The Attorney General is new to the post but has been involved in the legal battle. I wish to remind her that Mrs. Gemma Bain-Thomas compensation issue started in September 2017 when the OECS Court of Appeal ruled in her favour and directed that a compensation package for her unconstitutional removal or wrongful termination be negotiated within twenty-eight days or the parties return to court for assessment.
Whilst twenty-eight days may seem short, I see no reasons why the Government legal team could not have engaged the former senior public servant and her Attorney by the end of December 2017 to agree on a package and save us from the ongoing court drama. At the end of the day the monies for the payment of the compensation package and legal fees are not coming from the pocket of the Prime Minister or any minister of government. It is we the taxpayers who have to foot these bills.
The developments in this matter also have implications for present and past public officers. It is my understanding that in October 2017 the government rejected a proposal submitted by the Attorney for the former Cabinet Secretary which would have cost taxpayers less than we currently have to pay and would have ended a vexatious matter.
As a result of government’s high-handed approach the matter was filed back in Court for the assessment of damages and we are still there. We begin a new year, 2021, with the former Cabinet Secretary back in court and our newly appointed Attorney General dedicating valuable time, resources and energy to a matter that should have been resolved three years ago.
Our government saw it fit to bring an end to the payment of judgment debt in the GRENLEC issue which they likewise lost and was ordered to pay compensation. They made a massive lump sum payment which is the subject of discussion among we the taxpayers. Why can’t they see it fit to bring an end to the ongoing nightmare of the Gemma Bain-Thomas issue? This long and tedious process must be taking a mental toll on her especially after giving all of her working life to the public service.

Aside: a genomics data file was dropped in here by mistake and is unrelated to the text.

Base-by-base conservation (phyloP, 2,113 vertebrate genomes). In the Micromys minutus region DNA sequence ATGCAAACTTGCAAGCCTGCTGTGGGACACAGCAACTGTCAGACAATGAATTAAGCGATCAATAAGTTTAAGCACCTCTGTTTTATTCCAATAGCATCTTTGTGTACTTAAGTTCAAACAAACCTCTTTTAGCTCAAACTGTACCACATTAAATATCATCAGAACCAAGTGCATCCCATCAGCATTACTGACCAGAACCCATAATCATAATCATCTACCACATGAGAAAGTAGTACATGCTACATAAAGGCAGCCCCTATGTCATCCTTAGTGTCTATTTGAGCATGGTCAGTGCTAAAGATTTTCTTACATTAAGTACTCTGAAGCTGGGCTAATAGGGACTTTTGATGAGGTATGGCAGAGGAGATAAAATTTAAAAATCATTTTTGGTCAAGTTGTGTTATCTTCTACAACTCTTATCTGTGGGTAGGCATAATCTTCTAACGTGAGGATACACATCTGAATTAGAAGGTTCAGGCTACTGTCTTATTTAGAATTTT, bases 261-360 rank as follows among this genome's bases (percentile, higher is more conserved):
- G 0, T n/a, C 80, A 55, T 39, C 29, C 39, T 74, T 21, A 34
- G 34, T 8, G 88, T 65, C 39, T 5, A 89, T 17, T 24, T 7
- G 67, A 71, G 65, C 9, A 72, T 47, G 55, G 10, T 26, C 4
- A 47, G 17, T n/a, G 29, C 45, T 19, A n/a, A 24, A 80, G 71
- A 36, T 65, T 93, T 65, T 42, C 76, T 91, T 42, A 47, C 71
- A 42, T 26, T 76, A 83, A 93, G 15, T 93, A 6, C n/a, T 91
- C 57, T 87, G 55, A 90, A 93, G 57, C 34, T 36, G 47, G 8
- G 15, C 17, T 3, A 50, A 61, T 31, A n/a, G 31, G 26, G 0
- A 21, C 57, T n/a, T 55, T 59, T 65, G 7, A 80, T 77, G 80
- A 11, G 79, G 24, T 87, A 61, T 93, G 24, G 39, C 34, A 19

Based on my recollection, in late 2018, a compensation package was negotiated with the former Cabinet Secretary and her Attorney. There is a consent order from the High Court to that effect. I am also aware that a letter from the Public Service Commission was sent to the former Cabinet Secretary and to the Accountant General Department to make the necessary payments. TWO YEARS LATER THE ACCOUNTANT GENERAL NOT ACTED.
The letters were issued by the constitutionally established body the Public Service Commission and the Accountant General is expected to carry out functions entrusted to that office by laws and public service rules and regulations. The amount of the compensation was agreed to, so I ask myself what has prevented the Minister for Finance and Accountant General from making the payments all these years?
This matter with the former Cabinet Secretary is no ordinary judgment debt. It is a claim arising from a wrongful termination of her employment and therefore must be dealt with according to the Employment Act section 50 which states that claims arising out of severance which include wrongful termination of appointment are to be paid within eight days.
I conclude this letter by calling on the Governor-General, Prime Minister, Minister for Finance, Attorney General and the Accountant General to ensure the payments are made to the former Cabinet Secretary in keeping with the laws of the land and end the embargo and destructive vitriol NOW.
Concerned Public Servant